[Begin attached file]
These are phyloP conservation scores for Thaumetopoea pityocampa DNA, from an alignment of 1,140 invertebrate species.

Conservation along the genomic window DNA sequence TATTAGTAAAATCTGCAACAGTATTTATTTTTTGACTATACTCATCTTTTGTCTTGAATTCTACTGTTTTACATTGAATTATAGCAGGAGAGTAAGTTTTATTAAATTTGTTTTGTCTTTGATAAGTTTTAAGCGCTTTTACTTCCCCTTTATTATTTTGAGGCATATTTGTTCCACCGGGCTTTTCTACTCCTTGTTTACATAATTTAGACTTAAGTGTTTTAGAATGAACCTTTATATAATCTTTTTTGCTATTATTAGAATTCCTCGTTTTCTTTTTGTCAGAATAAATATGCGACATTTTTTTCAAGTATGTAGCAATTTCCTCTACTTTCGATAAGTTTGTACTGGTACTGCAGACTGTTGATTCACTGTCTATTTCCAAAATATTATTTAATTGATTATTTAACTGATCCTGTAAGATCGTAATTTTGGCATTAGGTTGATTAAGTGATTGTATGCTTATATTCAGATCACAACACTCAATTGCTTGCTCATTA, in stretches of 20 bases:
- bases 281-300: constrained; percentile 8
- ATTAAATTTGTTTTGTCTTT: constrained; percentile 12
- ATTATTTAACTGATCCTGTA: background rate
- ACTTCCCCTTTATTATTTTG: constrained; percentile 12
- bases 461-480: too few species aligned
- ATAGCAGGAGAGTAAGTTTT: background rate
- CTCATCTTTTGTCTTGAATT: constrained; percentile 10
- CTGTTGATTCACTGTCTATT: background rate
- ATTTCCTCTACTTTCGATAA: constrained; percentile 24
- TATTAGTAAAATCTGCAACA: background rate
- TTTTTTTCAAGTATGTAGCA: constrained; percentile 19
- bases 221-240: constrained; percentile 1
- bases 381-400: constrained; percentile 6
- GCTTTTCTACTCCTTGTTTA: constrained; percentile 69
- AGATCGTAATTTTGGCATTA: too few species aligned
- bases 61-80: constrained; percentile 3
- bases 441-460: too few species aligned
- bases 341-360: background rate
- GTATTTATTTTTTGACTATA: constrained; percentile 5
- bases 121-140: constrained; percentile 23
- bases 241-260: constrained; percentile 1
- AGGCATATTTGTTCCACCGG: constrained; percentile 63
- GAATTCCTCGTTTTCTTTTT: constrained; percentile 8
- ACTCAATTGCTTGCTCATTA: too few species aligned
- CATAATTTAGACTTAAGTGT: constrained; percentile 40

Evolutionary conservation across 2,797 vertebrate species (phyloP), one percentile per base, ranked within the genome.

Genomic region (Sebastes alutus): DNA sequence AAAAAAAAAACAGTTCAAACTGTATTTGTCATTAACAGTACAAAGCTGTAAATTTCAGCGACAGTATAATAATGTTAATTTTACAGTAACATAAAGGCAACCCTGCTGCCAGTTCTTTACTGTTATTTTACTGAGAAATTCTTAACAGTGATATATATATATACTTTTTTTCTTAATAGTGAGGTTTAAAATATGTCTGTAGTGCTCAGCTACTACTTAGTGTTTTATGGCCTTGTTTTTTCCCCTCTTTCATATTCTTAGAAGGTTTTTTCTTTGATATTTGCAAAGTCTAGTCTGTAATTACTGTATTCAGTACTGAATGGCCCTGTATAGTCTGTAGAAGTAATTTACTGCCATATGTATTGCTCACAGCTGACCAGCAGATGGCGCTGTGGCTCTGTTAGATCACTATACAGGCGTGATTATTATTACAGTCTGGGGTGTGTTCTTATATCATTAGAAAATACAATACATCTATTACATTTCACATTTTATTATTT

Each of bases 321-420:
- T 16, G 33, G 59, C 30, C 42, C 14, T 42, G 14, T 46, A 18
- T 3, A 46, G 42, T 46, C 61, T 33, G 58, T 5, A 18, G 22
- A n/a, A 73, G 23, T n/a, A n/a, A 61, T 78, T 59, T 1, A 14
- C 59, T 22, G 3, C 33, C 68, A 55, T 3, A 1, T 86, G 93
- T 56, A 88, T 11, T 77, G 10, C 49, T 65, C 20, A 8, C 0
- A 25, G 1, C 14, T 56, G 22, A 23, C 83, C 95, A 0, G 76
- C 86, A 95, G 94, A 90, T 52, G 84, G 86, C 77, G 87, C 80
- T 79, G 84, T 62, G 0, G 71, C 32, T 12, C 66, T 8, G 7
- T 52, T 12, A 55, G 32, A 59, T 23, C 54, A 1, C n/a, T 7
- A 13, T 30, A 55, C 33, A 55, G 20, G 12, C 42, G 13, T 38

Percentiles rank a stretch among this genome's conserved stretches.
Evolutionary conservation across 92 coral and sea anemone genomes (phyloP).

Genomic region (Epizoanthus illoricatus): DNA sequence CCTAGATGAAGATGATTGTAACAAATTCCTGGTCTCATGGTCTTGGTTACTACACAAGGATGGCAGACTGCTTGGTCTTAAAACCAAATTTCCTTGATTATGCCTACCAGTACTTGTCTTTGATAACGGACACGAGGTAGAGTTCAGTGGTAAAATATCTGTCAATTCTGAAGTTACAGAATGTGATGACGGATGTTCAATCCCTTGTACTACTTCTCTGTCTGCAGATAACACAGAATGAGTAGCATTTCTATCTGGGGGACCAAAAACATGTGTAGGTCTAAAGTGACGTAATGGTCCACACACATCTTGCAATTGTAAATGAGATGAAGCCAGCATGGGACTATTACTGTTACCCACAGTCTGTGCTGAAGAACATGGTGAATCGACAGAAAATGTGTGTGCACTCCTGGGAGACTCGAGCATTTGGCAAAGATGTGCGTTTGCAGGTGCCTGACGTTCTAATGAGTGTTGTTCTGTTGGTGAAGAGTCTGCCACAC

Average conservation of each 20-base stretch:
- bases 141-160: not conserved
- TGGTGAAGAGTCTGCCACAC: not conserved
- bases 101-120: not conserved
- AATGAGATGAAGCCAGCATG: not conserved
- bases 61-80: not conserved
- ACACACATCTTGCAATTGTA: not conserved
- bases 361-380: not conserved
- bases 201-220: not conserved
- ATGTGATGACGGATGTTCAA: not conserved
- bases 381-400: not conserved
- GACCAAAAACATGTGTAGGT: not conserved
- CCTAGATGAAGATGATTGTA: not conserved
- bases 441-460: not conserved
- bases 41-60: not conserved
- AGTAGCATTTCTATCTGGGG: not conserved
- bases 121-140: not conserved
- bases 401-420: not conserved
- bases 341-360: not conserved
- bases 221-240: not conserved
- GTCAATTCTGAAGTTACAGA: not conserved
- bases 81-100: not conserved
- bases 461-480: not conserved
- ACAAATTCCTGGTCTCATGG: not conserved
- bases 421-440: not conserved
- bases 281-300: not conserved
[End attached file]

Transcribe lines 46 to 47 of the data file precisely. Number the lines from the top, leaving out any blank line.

- TGGTGAAGAGTCTGCCACAC: not conserved
- bases 101-120: not conserved